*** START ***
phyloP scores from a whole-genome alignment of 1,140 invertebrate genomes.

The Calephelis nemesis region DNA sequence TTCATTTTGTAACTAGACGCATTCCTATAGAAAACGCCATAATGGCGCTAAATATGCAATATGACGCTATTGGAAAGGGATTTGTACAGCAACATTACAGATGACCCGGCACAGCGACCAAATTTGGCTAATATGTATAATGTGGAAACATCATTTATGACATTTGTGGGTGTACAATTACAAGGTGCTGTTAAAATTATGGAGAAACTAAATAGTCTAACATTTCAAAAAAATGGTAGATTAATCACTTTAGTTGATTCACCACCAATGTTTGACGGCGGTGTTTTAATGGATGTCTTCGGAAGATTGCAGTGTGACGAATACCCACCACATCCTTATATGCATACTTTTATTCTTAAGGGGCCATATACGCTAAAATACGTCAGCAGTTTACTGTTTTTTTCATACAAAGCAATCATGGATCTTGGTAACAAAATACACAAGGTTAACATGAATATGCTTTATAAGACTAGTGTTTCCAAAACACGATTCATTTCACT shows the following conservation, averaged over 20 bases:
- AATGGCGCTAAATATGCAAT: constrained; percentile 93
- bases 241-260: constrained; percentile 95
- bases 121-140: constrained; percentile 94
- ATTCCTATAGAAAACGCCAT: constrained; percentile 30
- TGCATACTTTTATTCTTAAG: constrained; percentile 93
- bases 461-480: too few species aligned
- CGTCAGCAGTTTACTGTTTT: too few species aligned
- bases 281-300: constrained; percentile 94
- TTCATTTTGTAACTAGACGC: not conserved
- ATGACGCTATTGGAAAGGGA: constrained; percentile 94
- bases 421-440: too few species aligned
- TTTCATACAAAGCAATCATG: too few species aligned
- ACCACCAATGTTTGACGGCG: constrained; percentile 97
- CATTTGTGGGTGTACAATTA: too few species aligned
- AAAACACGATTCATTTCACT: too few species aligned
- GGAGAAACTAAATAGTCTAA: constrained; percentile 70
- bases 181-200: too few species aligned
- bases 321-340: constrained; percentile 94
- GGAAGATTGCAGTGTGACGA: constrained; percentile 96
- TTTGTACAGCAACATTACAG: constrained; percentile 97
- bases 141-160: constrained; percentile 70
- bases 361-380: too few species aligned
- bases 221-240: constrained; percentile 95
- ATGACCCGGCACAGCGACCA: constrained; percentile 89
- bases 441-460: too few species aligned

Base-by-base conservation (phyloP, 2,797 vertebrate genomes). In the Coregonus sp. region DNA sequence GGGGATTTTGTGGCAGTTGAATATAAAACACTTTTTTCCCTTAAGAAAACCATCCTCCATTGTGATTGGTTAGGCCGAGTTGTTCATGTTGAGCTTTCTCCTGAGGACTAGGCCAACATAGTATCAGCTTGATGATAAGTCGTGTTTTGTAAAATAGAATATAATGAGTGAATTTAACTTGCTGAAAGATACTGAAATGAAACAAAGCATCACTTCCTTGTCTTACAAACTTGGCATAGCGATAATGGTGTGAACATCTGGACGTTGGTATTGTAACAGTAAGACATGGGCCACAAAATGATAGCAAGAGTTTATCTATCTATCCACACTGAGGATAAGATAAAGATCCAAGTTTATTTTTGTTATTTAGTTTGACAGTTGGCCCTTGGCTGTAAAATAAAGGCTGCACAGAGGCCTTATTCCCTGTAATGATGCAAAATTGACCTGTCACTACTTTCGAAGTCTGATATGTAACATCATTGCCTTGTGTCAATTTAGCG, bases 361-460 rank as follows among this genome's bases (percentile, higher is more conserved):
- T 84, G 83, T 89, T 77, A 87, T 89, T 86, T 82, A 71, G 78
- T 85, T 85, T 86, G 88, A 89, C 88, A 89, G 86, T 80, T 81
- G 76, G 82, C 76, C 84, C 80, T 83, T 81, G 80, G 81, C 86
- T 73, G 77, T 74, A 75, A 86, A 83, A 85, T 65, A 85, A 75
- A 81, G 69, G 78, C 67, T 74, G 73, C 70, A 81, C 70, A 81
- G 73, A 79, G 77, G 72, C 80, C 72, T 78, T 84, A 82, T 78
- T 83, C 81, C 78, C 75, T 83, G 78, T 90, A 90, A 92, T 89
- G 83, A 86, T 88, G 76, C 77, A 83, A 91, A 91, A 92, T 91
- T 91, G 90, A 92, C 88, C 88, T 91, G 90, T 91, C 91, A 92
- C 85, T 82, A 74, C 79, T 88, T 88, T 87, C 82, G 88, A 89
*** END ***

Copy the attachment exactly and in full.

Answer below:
phyloP scores from a whole-genome alignment of 1,140 invertebrate genomes.

The Calephelis nemesis region DNA sequence TTCATTTTGTAACTAGACGCATTCCTATAGAAAACGCCATAATGGCGCTAAATATGCAATATGACGCTATTGGAAAGGGATTTGTACAGCAACATTACAGATGACCCGGCACAGCGACCAAATTTGGCTAATATGTATAATGTGGAAACATCATTTATGACATTTGTGGGTGTACAATTACAAGGTGCTGTTAAAATTATGGAGAAACTAAATAGTCTAACATTTCAAAAAAATGGTAGATTAATCACTTTAGTTGATTCACCACCAATGTTTGACGGCGGTGTTTTAATGGATGTCTTCGGAAGATTGCAGTGTGACGAATACCCACCACATCCTTATATGCATACTTTTATTCTTAAGGGGCCATATACGCTAAAATACGTCAGCAGTTTACTGTTTTTTTCATACAAAGCAATCATGGATCTTGGTAACAAAATACACAAGGTTAACATGAATATGCTTTATAAGACTAGTGTTTCCAAAACACGATTCATTTCACT shows the following conservation, averaged over 20 bases:
- AATGGCGCTAAATATGCAAT: constrained; percentile 93
- bases 241-260: constrained; percentile 95
- bases 121-140: constrained; percentile 94
- ATTCCTATAGAAAACGCCAT: constrained; percentile 30
- TGCATACTTTTATTCTTAAG: constrained; percentile 93
- bases 461-480: too few species aligned
- CGTCAGCAGTTTACTGTTTT: too few species aligned
- bases 281-300: constrained; percentile 94
- TTCATTTTGTAACTAGACGC: not conserved
- ATGACGCTATTGGAAAGGGA: constrained; percentile 94
- bases 421-440: too few species aligned
- TTTCATACAAAGCAATCATG: too few species aligned
- ACCACCAATGTTTGACGGCG: constrained; percentile 97
- CATTTGTGGGTGTACAATTA: too few species aligned
- AAAACACGATTCATTTCACT: too few species aligned
- GGAGAAACTAAATAGTCTAA: constrained; percentile 70
- bases 181-200: too few species aligned
- bases 321-340: constrained; percentile 94
- GGAAGATTGCAGTGTGACGA: constrained; percentile 96
- TTTGTACAGCAACATTACAG: constrained; percentile 97
- bases 141-160: constrained; percentile 70
- bases 361-380: too few species aligned
- bases 221-240: constrained; percentile 95
- ATGACCCGGCACAGCGACCA: constrained; percentile 89
- bases 441-460: too few species aligned

Base-by-base conservation (phyloP, 2,797 vertebrate genomes). In the Coregonus sp. region DNA sequence GGGGATTTTGTGGCAGTTGAATATAAAACACTTTTTTCCCTTAAGAAAACCATCCTCCATTGTGATTGGTTAGGCCGAGTTGTTCATGTTGAGCTTTCTCCTGAGGACTAGGCCAACATAGTATCAGCTTGATGATAAGTCGTGTTTTGTAAAATAGAATATAATGAGTGAATTTAACTTGCTGAAAGATACTGAAATGAAACAAAGCATCACTTCCTTGTCTTACAAACTTGGCATAGCGATAATGGTGTGAACATCTGGACGTTGGTATTGTAACAGTAAGACATGGGCCACAAAATGATAGCAAGAGTTTATCTATCTATCCACACTGAGGATAAGATAAAGATCCAAGTTTATTTTTGTTATTTAGTTTGACAGTTGGCCCTTGGCTGTAAAATAAAGGCTGCACAGAGGCCTTATTCCCTGTAATGATGCAAAATTGACCTGTCACTACTTTCGAAGTCTGATATGTAACATCATTGCCTTGTGTCAATTTAGCG, bases 361-460 rank as follows among this genome's bases (percentile, higher is more conserved):
- T 84, G 83, T 89, T 77, A 87, T 89, T 86, T 82, A 71, G 78
- T 85, T 85, T 86, G 88, A 89, C 88, A 89, G 86, T 80, T 81
- G 76, G 82, C 76, C 84, C 80, T 83, T 81, G 80, G 81, C 86
- T 73, G 77, T 74, A 75, A 86, A 83, A 85, T 65, A 85, A 75
- A 81, G 69, G 78, C 67, T 74, G 73, C 70, A 81, C 70, A 81
- G 73, A 79, G 77, G 72, C 80, C 72, T 78, T 84, A 82, T 78
- T 83, C 81, C 78, C 75, T 83, G 78, T 90, A 90, A 92, T 89
- G 83, A 86, T 88, G 76, C 77, A 83, A 91, A 91, A 92, T 91
- T 91, G 90, A 92, C 88, C 88, T 91, G 90, T 91, C 91, A 92
- C 85, T 82, A 74, C 79, T 88, T 88, T 87, C 82, G 88, A 89